Well, I do now anyway.
Not so this morning. We woke up to a cold, dark house. After yesterday's water issue, I wasn't graciously accepting of now having "power issues."
Dirtman can never sleep through anything like this. He's got to know what's going on. So he was out of bed early offering to take care of what is first priority around here. He drove into Toms Brook for coffee (and to see what was going on -- though he won't admit that).
First, though, he did help Heir 2 clear the snow off his car (yeah, it figures. Months of warm lovely mornings. Then, the first frosty morning: no heat.) Just a skiff of snow and I'm really ticked off at Dominion Virginia for ruining the first snowfall for me -- well, actually I guess I should be ticked at the guy who skidded into the pole* that took out the power that ruined the first snowfall for me (...that lived in the house that Jack built).
As for me, I was pinned in bed by the cat.
No, I swear. At any rate, I had no intention of getting up before it was time.
The dogs had other ideas and by the time Dirtman got back I was agreeable enough (after a swig of coffee) to help feed and juggle canines -- which, while it is possible to be done by one person, really requires two. (Especially the last few days and in the weeks to come: Abby has become a woman -- i.e., she's entered her first heat. This is incidental to most of the dogs around here, except for Hokie, who we hoped would be going away to camp for the duration. But we decided against it, so the poor guy is left to pine and pace.)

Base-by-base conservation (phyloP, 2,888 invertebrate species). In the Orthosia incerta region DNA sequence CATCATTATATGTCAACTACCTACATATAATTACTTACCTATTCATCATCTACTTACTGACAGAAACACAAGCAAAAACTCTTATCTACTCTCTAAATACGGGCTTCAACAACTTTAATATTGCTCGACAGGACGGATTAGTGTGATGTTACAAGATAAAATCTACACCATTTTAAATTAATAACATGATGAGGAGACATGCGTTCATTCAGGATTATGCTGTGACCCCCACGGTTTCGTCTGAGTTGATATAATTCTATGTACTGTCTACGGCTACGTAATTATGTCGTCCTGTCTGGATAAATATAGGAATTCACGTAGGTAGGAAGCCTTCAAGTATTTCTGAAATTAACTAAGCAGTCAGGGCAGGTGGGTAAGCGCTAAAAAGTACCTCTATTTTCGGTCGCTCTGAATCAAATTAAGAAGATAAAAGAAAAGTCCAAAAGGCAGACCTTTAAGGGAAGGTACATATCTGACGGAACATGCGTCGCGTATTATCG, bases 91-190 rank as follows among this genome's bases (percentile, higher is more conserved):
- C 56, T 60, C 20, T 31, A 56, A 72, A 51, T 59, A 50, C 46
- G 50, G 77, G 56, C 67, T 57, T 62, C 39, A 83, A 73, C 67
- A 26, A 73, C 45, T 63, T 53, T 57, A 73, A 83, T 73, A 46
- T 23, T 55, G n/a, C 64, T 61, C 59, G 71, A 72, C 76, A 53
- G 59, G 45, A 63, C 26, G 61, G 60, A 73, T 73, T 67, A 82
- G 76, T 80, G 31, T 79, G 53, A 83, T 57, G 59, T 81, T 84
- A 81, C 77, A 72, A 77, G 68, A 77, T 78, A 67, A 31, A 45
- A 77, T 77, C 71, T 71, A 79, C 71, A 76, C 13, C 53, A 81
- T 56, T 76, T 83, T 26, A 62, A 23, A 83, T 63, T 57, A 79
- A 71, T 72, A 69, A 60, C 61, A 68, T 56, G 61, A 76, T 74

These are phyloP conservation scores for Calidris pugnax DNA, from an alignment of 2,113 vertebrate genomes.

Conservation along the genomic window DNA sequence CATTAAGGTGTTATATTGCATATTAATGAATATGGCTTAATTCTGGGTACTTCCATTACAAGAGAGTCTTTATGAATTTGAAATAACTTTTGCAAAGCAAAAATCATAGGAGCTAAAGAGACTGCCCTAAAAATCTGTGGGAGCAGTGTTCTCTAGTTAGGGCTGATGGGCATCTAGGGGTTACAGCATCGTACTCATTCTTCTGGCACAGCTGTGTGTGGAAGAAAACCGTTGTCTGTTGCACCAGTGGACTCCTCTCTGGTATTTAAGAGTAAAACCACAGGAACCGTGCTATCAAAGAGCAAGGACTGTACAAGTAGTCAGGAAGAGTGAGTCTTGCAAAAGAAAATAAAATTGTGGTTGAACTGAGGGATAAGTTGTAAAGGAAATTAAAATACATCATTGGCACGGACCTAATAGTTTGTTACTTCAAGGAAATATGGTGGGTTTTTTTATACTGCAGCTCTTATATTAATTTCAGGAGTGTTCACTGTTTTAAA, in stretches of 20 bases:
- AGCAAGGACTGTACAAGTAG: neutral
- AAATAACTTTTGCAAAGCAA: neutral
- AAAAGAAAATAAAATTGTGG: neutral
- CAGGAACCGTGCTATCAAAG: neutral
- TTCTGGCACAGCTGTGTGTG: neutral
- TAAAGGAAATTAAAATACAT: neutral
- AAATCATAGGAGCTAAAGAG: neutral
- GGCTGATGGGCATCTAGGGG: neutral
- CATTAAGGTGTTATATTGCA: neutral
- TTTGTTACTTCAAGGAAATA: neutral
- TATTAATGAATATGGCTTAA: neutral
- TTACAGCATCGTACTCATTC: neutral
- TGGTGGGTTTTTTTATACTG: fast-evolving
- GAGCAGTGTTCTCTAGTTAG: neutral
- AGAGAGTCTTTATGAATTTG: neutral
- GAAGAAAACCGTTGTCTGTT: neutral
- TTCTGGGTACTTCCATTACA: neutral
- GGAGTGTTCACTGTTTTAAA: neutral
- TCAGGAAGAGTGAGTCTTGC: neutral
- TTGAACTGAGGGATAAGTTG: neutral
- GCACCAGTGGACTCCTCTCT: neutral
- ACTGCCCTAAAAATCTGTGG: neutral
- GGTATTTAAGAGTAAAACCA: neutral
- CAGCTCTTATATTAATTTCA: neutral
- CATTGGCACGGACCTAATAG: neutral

We were out of power until around noon, by which time we were cold and cranky. Okay I was cold and cranky. Dirtman was, for the most part, asleep.
So I got a lot of knitting done on a very practical shawl (I'm all about practical projects lately) to cover my shoulders when I'm sitting by the window knitting in the office/diningroom. I could turn up the electric heat (at least, when it's working) or I can throw on the shawl. The shawl is cheaper. The Heirs have made me promise to wear the fingerless mitts -- they call them my "bum gloves" -- and talk with a Cockney accent while I do this.
This is not normal for me. At least I had some water saved for drinking and so we could brush our teeth. My survivalist streak is well known and I can't remember ever being so ill prepared for an emergency. All my disaster stuff is gone, though. No Coleman stove, no propane heater, no hurricane lamps.
We do, however, have plenty of dried beans (My beanage is also well known). Apparently the bankruptcy trustee had no interest in my beans.
*I'm hoping the person is okay, though. But, honestly, people take that road he was on way too fast in good weather. In icy weather? You really need to slow down. But I don't wish the person ill, only as miserable a morning as all of us in this area have had with no heat.
UPDATE: Guy said he was okay and refused to be checked out. They sent him home.